Has the NFT investment craze finally fizzled out?

The fall in prices confirms that they are nothing more than a passing fad with an uncertain future, some financial experts say

Bored Ape Yacht Club NFTs were sold for up to $429,000 each at the height of the the digital art craze in 2021. Photo: Sotheby’s
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These days, the investment world seems more prone to fads and fashions than ever before, but it really jumped the shark with non-fungible tokens.

NFTs were so hard to explain that cryptocurrencies seemed a model of simplicity by comparison, while the irrational mania they unleashed made overblown meme stocks such as GameStop and AMC Entertainment look like steady, sensible trades.

Absolutely nobody who has read anything about NFTs will be surprised to learn that after prices rocketed to the stars in 2021, the direction of travel has subsequently been the other way – and at a similar speed. In technical terms, they have tanked.

So, can we consign NFTs to history alongside other irrational bubbles such as tulip mania and the metaverse, or is there a sensible idea lying in the rubble?

For those still wondering, Wikipedia describes an NFT as “a unique digital identifier that is recorded on a blockchain, and is used to certify ownership and authenticity”.

It cannot be copied, substituted, or subdivided, which makes it a handy mark of ownership, allowing NFTs to be sold and traded.

Art, music and magical sports moments were all packaged up as NTFs and sold to the highest bidder.

For a while, they fetched huge, ridiculous sums. In March 2021, a bidding war drove the cost of buying Twitter founder Jack Dorsey's debut tweet to a staggering $2.9 million.

An NFT collection of cartoonish monkeys called Bored Ape Yacht Club went for up to $429,000 each, while a basketball fan paid $387,600 to secure ownership of a LeBron James slam dunk against the Houston Rockets, part of the NBA Top Shot Moment series.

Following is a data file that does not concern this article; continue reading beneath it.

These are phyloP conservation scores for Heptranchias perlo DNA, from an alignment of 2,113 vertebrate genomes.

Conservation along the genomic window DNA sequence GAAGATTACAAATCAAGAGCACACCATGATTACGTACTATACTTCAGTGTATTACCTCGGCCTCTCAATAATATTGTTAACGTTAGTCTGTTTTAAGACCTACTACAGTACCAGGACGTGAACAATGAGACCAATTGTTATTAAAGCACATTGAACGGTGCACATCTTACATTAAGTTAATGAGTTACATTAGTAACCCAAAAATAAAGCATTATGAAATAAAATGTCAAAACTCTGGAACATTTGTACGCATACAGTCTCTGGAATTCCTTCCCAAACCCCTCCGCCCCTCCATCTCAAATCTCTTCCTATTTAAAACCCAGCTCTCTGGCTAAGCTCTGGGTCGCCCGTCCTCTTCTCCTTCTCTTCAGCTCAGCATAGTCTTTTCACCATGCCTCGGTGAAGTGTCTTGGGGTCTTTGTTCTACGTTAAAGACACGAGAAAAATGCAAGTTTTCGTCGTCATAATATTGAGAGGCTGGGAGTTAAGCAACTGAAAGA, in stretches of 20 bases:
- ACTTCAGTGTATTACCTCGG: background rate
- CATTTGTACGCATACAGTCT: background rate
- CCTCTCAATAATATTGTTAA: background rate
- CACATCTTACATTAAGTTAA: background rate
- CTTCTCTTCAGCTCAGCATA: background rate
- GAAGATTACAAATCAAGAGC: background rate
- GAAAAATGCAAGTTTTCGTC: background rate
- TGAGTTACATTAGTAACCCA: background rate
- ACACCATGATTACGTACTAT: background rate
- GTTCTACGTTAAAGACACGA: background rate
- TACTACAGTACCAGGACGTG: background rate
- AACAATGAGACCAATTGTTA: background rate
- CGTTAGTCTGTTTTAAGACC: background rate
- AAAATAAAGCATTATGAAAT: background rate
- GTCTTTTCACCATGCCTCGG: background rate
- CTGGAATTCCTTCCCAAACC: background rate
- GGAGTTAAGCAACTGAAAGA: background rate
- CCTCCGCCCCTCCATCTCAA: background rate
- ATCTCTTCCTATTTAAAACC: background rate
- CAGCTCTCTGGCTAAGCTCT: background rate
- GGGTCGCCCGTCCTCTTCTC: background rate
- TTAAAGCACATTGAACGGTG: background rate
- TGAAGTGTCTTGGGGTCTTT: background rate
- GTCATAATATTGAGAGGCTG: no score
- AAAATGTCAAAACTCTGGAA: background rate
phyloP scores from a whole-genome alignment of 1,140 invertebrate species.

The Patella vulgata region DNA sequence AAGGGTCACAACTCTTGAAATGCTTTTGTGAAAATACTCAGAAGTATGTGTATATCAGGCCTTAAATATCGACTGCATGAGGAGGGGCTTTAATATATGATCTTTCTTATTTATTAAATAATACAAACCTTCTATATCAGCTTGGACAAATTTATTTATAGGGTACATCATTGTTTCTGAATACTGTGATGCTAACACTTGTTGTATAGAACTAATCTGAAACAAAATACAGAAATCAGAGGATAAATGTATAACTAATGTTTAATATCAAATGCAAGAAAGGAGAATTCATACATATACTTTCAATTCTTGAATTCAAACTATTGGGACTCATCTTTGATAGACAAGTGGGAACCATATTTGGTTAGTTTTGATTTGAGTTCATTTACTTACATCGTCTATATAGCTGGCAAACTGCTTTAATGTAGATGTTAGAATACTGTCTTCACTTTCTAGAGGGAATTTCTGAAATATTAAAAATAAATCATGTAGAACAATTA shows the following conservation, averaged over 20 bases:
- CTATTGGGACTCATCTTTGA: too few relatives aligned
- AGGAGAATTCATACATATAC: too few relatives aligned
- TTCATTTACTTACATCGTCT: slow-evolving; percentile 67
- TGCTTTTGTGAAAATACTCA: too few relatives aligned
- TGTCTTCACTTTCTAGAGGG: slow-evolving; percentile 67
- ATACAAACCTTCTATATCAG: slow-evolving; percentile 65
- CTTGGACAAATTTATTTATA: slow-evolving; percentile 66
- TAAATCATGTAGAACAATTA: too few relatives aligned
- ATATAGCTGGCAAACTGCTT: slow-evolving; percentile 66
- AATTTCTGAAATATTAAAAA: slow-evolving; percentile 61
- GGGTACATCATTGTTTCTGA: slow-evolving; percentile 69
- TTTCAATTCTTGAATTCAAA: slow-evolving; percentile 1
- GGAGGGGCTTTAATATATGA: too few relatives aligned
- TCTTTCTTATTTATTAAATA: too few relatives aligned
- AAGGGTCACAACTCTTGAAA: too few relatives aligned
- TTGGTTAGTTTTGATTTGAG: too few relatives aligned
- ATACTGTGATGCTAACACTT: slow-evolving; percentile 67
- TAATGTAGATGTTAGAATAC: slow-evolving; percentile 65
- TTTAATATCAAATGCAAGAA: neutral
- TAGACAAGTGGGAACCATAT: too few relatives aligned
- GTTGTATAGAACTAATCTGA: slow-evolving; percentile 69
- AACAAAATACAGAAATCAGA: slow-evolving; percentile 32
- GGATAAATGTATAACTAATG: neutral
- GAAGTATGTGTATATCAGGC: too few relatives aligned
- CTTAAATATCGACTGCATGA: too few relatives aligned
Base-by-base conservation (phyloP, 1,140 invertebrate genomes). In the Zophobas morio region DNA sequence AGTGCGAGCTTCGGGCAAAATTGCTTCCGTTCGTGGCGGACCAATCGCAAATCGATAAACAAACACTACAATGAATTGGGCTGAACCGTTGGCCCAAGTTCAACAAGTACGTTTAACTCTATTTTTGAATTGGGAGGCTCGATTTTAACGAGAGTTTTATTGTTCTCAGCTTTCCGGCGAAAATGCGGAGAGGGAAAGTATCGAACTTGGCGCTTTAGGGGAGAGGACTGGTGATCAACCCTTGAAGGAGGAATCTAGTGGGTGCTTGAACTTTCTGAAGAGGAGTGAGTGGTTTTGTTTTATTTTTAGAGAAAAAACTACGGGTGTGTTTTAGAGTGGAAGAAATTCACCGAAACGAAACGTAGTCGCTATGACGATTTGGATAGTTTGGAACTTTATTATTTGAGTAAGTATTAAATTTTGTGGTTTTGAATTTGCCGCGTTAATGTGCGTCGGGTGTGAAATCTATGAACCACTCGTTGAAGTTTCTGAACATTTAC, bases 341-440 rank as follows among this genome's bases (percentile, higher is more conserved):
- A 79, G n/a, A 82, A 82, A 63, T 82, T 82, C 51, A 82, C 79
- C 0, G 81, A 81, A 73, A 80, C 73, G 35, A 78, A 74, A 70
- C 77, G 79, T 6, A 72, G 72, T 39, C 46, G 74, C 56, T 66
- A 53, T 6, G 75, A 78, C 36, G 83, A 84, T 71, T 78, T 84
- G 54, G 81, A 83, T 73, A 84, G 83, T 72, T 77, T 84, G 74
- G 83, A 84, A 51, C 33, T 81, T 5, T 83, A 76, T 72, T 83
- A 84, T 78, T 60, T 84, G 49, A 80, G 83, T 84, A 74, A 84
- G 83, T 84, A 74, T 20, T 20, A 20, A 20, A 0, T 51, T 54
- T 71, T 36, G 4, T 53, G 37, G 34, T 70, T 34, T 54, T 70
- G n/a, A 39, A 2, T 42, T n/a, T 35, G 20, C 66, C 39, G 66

Artists showed they had an eye for commerce, too. Famously, digital artist Michael Joseph Winkelmann, known professionally as Beeple, auctioned an NFT of his work Everydays: The First 5000 Days at Christie's. Originally priced at $100 it went for $69.3 million.

Whatever your view of Beeple’s art abilities, few can dispute his financial acumen. He was paid in Ethereum but instantly converted the lot into US dollars.

Celebrities got swept up in the trend including Snoop Dogg, Paris Hilton, Lindsay Lohan and Justin Bieber. Madonna, naturally.

This level of insanity was only going to end one way.

Last year, as inflation surged and war in Ukraine raged, the Bitcoin price crashed by three quarters to $16,600 and took NFTs down with it. Monthly trading volume plummeted by 81 per cent between January 2022 and July 2023, DappRadar data shows.

It is not known how much the Everydays NFT would auction for today, but here is a clue.

Last year, Sina Estavi, chief executive of Bridge Oracle and the purchaser of Mr Dorsey's tweet, tried to resell what he once called the “Mona Lisa of the digital world”. He called off the auction with bidding at $14,000.

At least his money went to a good cause, as Mr Dorsey had donated Mr Estavi’s £2.9 million to charity Africa Response.

As with every bubble, real money is lost.

While cryptocurrencies have stabilised in 2023, NFTs are still struggling, says Vijay Valecha, chief investment officer at Century Financial, who, no doubt, speaks for many – if not the majority – when he says “the drastic fall in NFT prices confirms that they are nothing more than a passing fad with an uncertain future”.

When assets are bought primarily for speculative purposes rather than their intrinsic value, the bubble will always burst.